anonymous
  • anonymous
Find all zeros 5x^5-20x^4-40x^3-16x^2-45x+180=0
Mathematics
  • Stacey Warren - Expert brainly.com
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SOLVED
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jamiebookeater
  • jamiebookeater
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anonymous
  • anonymous
@zepp
anonymous
  • anonymous
What do you mean by "Find all zeros" ?
anonymous
  • anonymous
find the zeros of th eq

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More answers

anonymous
  • anonymous
Use rational root theorem to find first zero. Then use synthetic division to factor it out.
anonymous
  • anonymous
hi @evy15 are you in numerical analysis? the root are -2.07316, 1.2355, 5.5573 and two complex roots check it for yourself if they are true
anonymous
  • anonymous
@evy though the equation is 5x^5-20x^4-40x^3-16x^2-45x+180=0 correct bu t may be i feel u have typed in -16X^2 instead of 160x^2
anonymous
  • anonymous
no its correct
anonymous
  • anonymous
can someone please help me and explain to me how to begin this problem
anonymous
  • anonymous
can someone respond
mathmate
  • mathmate
Have you done numerical methods in your course? This is not a problem that can be solved by factorization, or rearrangements. I suggest you triple check the question.
anonymous
  • anonymous
its correct can you tell me how to begin
mathmate
  • mathmate
It can be solved numerically, or graphically. Are these expected methods to use in your course?
anonymous
  • anonymous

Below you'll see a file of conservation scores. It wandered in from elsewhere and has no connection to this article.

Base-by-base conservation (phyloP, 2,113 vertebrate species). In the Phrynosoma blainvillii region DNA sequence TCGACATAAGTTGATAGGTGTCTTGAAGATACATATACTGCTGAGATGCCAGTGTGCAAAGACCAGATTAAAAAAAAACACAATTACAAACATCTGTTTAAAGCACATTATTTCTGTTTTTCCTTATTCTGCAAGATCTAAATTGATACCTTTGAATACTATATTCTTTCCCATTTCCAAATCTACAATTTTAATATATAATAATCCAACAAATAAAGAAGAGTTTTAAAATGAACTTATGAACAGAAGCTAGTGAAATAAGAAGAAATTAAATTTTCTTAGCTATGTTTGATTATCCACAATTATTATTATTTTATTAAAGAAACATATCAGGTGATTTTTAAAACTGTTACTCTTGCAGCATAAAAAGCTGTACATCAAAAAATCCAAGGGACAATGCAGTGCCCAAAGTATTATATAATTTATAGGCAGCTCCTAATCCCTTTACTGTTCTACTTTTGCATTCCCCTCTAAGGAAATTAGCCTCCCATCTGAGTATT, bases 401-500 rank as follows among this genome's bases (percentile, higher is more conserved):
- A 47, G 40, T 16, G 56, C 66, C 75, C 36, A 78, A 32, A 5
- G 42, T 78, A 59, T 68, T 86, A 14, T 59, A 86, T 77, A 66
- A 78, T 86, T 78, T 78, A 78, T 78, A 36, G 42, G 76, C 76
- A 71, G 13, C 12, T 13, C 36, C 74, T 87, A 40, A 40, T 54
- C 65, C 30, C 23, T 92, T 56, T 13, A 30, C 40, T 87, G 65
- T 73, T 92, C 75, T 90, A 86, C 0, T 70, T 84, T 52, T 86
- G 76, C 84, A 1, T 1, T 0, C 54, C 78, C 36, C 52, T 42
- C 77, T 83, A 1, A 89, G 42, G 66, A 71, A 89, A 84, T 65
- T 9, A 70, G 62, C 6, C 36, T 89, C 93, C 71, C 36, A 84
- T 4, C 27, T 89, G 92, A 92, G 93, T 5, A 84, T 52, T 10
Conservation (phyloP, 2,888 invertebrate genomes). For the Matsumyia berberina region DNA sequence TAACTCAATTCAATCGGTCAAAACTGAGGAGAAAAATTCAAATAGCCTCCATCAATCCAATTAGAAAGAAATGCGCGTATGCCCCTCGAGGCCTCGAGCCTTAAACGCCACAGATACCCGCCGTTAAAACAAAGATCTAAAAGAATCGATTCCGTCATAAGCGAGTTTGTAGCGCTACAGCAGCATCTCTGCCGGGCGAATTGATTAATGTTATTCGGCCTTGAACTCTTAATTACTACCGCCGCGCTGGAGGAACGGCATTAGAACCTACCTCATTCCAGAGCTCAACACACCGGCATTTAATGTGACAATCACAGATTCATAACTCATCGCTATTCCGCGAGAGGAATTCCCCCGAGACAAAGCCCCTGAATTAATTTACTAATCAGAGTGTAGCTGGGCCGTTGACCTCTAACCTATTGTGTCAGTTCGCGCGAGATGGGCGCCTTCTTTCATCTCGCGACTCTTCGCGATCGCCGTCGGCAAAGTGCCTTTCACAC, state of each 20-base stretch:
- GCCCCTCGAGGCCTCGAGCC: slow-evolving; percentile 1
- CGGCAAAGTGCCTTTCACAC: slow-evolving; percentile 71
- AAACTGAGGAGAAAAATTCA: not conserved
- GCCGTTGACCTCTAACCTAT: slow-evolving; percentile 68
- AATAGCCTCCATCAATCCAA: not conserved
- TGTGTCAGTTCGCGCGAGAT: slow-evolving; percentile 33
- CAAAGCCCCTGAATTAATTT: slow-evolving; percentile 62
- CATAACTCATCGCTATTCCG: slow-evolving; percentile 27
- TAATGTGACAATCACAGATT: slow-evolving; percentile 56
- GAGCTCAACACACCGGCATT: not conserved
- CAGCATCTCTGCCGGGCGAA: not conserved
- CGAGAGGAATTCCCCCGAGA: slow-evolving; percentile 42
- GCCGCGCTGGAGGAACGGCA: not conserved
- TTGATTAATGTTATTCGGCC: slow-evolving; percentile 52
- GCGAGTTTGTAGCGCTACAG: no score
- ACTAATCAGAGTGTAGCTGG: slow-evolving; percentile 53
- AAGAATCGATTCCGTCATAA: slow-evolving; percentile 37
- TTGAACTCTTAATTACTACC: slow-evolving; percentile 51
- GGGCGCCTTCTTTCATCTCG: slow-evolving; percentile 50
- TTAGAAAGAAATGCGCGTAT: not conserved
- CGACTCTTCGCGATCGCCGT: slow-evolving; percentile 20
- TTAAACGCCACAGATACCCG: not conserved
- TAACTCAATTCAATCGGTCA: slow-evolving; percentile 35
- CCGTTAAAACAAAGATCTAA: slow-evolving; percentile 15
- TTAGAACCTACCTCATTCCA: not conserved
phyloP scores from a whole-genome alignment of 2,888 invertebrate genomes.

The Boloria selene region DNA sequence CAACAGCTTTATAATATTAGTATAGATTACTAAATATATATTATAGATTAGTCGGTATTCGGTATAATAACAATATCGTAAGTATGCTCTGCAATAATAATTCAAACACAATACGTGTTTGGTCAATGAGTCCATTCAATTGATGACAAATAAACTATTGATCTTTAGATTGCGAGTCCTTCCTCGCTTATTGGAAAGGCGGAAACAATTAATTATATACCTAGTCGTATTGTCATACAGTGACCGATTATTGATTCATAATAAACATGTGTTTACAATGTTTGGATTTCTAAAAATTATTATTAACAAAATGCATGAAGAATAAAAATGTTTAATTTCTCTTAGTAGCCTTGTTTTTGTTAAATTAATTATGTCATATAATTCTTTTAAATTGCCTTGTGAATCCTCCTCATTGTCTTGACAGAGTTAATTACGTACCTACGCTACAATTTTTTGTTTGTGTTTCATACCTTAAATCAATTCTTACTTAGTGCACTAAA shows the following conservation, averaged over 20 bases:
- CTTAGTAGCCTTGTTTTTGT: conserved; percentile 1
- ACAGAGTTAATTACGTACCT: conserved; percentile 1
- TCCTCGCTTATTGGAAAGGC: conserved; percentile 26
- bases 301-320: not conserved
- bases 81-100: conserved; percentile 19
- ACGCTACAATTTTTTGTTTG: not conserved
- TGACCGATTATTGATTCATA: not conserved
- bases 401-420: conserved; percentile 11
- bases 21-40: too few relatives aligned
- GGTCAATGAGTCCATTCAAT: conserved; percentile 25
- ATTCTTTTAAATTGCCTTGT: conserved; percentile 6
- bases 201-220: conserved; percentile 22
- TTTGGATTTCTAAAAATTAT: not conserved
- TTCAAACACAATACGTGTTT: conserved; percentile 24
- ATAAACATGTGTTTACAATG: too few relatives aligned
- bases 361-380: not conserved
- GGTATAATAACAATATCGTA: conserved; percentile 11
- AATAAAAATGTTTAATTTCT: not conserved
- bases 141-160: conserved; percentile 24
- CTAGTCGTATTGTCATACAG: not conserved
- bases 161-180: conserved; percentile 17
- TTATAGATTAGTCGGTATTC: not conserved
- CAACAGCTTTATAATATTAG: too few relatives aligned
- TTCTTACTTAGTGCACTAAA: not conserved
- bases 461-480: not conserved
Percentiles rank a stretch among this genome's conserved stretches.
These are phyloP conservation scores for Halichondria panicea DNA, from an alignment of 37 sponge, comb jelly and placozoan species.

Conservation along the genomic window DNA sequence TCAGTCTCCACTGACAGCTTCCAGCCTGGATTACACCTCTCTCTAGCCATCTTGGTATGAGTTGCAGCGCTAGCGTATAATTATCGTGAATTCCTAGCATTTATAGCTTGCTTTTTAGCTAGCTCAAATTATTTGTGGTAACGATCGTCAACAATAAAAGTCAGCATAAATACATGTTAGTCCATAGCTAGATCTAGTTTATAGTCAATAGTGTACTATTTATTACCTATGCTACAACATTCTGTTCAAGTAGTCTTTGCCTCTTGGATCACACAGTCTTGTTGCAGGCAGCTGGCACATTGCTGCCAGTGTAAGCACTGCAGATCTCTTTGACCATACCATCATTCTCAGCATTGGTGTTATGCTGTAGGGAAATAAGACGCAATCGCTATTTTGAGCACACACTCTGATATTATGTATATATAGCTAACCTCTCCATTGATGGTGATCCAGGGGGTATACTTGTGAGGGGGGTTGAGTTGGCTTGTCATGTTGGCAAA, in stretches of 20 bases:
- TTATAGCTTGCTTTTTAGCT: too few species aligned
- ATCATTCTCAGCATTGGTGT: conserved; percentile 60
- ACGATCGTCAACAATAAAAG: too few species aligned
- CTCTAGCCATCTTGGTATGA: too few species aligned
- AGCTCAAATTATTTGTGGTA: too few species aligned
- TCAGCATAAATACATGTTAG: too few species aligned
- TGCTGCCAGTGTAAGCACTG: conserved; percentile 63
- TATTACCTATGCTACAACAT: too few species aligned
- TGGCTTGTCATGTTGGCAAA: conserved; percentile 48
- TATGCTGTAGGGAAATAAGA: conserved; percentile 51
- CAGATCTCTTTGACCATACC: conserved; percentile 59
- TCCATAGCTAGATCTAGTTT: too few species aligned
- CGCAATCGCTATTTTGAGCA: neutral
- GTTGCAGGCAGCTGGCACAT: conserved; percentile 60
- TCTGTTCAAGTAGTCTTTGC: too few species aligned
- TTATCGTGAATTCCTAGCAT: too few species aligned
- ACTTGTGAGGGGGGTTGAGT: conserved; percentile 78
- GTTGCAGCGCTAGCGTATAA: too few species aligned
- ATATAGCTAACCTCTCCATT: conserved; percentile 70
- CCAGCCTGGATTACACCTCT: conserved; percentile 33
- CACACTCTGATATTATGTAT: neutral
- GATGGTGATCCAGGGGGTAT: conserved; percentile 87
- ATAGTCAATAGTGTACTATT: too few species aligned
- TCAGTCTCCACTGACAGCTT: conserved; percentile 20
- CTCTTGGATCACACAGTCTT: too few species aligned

yes the thing is i missed a day in class and now i dont know how to work this out
mathmate
  • mathmate
Are you working on factorization, Descartes rule of signs, etc.? I suggest you check your course outline to see what you're expected to know, or check with a friend to see what has been done that day. The prof would also be pleased to tell you what has been covered that day. This problem requires numerical methods which are techniques completely different from your previous problems.
anonymous
  • anonymous
can u help me and explain it to me
anonymous
  • anonymous
i have tried to use the book but i keep getting it wrong
mathmate
  • mathmate
What is the name of your math course?
anonymous
  • anonymous
Algebra 2
mathmate
  • mathmate
Then there is probably another typo in the question.
anonymous
  • anonymous
there isn't, i already checked
mathmate
  • mathmate
I believe you, but your prof made a typo! Check in the index of your textbook to see if Newton's method is in there. What is the title of your textbook?
anonymous
  • anonymous
ok
anonymous
  • anonymous
Im not sure, hold on
anonymous
  • anonymous
Holt McDougal Larson Algebra 2
mathmate
  • mathmate
Can you find "Newton's method" in the index?
mathmate
  • mathmate
On which chapter are you working?
mathmate
  • mathmate
Is it paper home-work or online?
anonymous
  • anonymous
its a take home test and i couldnt find it
mathmate
  • mathmate
As matricked pointed out, IF -16x^2 had been +160x^2, then there are rational roots obtainable by grouping. 5x^5-20x^4-40x^3+160x^2-45x+180 =5(x^5-4x^4-8x^3+32x^2-9x+36) \(= 5( x^4(x-4) -8x^2(x-4) -9(x-4)) \) \(= 5(x-4)(x^4-8x^2-9) \) \(= 5(x-4)(x^2-9)(x^2+1) \) \(= 5(x-4)(x+3)(x-3)(x^+1) \)
mathmate
  • mathmate
*last factor is \( (x^2+1) \)
anonymous
  • anonymous
ok do you solve for them now
anonymous
  • anonymous
hold on a second, im sorry

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